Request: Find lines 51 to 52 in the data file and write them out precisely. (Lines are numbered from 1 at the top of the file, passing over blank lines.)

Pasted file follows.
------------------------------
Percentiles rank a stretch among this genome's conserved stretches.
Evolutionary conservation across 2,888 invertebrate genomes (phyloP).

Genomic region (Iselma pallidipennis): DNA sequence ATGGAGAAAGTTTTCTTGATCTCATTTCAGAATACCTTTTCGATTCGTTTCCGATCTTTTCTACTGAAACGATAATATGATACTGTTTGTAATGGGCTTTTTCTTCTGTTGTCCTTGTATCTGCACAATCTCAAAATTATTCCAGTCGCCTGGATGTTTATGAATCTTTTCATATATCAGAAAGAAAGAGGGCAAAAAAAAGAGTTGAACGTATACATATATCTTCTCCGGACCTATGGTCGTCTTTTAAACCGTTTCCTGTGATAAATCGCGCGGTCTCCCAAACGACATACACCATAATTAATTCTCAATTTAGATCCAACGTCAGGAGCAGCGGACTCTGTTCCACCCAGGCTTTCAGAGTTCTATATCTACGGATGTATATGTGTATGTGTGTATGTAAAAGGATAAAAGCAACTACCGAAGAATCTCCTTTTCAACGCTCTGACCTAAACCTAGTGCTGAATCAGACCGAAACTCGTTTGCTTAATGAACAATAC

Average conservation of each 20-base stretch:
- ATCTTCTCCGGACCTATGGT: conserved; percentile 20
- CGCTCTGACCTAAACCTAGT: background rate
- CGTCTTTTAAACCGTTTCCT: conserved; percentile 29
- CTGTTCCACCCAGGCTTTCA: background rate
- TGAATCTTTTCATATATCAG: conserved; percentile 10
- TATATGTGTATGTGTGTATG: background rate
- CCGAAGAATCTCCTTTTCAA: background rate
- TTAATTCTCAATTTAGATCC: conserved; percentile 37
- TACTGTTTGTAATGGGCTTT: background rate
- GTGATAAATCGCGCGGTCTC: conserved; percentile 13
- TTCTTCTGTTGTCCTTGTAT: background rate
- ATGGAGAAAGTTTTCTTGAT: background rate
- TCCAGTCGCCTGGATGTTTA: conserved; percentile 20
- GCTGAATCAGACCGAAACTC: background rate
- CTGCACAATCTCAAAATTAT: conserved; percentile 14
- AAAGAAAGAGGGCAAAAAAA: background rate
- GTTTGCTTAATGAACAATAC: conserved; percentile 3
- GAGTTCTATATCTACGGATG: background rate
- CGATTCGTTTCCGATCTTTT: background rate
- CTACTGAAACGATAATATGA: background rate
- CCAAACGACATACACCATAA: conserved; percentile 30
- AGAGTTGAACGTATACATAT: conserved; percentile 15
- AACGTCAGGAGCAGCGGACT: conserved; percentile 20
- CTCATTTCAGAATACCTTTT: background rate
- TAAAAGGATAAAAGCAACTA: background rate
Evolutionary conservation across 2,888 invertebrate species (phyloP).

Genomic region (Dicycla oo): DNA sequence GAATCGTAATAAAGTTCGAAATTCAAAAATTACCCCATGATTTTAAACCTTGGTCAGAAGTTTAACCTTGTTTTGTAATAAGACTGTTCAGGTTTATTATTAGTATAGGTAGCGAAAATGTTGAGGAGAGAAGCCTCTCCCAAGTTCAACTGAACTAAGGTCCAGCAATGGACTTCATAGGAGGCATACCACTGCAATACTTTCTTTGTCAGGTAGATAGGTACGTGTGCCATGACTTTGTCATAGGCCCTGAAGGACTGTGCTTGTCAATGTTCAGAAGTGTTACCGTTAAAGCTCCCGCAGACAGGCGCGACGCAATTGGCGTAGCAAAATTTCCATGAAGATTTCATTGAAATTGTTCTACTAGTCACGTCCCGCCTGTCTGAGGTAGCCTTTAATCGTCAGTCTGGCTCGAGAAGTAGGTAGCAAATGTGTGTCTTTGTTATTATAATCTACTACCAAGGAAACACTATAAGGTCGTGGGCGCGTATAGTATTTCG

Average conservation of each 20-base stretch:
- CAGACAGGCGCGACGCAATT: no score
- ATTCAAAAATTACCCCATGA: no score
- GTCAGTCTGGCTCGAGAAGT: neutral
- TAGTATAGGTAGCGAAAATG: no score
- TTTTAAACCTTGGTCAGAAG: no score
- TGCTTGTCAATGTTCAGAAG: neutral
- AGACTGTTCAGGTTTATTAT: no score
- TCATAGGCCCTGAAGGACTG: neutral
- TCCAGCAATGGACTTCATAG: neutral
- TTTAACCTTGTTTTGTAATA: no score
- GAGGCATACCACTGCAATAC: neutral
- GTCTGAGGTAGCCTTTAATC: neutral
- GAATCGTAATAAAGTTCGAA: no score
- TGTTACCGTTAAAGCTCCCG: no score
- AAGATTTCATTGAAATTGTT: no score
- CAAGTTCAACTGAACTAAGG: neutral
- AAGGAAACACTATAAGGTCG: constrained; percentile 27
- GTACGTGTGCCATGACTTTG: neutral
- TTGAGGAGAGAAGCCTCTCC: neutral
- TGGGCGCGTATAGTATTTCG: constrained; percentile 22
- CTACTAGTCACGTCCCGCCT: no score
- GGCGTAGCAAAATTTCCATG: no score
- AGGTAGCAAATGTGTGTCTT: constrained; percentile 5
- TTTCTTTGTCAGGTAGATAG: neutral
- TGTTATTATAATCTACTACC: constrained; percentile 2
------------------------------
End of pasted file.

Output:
- TTGAGGAGAGAAGCCTCTCC: neutral
- TGGGCGCGTATAGTATTTCG: constrained; percentile 22